Scott and Linda Benty took on Old Military Road from the Averyville Road to the firehouse, one of the filthier spaces. "We have found beer cans, plastic bottles with chew juice, a lot of paper products from food things, car parts, and just trash," said Scott.

"This is my second bag," said Mary Welch working the north side of Route 73. "I started at the fairgrounds. This is a tough stretch because you have climb up and down the banks. I first walk along the top and then come back along the bottom. I go for the easy stuff and this method reduces the amount of up and down."

"It's going good," said her husband Dave, cleaning the other side of 73. "There is a lot of interesting stuff. I have found car parts, pieces of road signs, lots of beer and soda bottles, and at least 30 little one-shot whiskey bottles. Fun stuff. We are volunteering because we live here and use this stretch of road. We did the Ironman 10 years ago, and we like this stretch, so we thought we'd clean it."

How about those Honor Society volunteers? Last year, they found a Brazilian passport. This year, most disgusting was in the running with finalists being a bottle filled with urine, a beer bottle with maggots, and a mob of ants feasting on the remains in a tuna can. Tony Miller won a free cup of coffee at Starbucks for his winning entry of the urine.

Clearing such grim thoughts was the 7th annual Freezing for a Reason, as the Plunge for a Cause as it's also known. "The money raised today will go to support to the Tri-Lakes Animal Shelter and the Lake Placid and Wilmington Ecumenical Food Pantries. The money is equally divided," said event organizer Patti McConvey. "This event is all because of Marcy Fagan. It was her idea and is sponsored by the Kiwanis Club. We could not do this without them."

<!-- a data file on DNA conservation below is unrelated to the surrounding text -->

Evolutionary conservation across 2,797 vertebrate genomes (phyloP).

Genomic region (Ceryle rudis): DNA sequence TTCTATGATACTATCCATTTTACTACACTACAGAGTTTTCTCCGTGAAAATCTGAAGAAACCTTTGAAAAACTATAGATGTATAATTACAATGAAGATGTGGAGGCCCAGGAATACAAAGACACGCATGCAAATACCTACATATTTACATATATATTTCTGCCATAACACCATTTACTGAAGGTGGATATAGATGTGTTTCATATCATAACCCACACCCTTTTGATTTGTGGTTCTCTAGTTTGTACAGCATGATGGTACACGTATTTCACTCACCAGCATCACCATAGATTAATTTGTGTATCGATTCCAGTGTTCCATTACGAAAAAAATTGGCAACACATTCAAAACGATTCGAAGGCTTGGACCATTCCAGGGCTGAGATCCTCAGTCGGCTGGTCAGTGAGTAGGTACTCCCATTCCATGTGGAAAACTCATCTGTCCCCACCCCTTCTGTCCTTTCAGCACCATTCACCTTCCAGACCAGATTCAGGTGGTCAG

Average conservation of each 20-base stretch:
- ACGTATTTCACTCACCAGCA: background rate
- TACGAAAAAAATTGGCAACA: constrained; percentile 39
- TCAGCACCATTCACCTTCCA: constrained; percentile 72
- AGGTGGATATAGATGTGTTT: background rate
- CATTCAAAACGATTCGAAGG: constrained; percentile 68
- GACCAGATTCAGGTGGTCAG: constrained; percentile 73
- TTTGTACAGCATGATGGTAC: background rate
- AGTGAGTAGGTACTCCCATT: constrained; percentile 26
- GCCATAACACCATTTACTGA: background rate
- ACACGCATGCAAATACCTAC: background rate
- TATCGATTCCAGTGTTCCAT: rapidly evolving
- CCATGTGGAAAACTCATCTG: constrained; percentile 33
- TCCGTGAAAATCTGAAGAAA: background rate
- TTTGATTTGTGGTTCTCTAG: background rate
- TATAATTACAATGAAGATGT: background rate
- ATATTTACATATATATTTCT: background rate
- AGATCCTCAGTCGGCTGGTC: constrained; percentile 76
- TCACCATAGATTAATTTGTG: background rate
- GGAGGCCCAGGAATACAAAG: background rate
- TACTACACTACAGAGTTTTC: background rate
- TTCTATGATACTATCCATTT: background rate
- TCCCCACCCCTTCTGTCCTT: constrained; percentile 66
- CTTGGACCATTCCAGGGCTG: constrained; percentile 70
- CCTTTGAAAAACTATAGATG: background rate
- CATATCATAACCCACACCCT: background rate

"We like to do community events with the public school," said Fagan, who teaches at Northwood School and, with the help of her colleague Erin Farmer, brought nearly 30 kids to the event. "I talked with Patti. She and I have been friends for a long time, and we just got a crew together."

"This is my first time, said Lake Placid Middle School Principal Theresa Lindsay. "There was no inspiration to do this. We were roped."

"We were told, 'You are going to be there right?'" said Dana Wood, Lake Placid High School principal.

"We understood it to be part of the job description," said Lindsay.

"Patti kept saying every time she saw us, 'So, have you got your suit picked out?'" said Wood.

"We were definitely strong armed," said Lindsay.

"There was no inspiration other than you will do it and not letting Patti down," said Wood.

"The water was not as bad as you might think," said Lindsay. "It's pretty chilly, but not freezing. Could be worse. There is no ice. The water was cold, actually refreshing, a bit like Ausable in August. It was surprisingly not too bad. I was pleasantly surprised."

"I thought it was going to be colder," said Wood.

"It was fun, and it's a good cause," said Lindsay, summing the feelings of all the volunteers.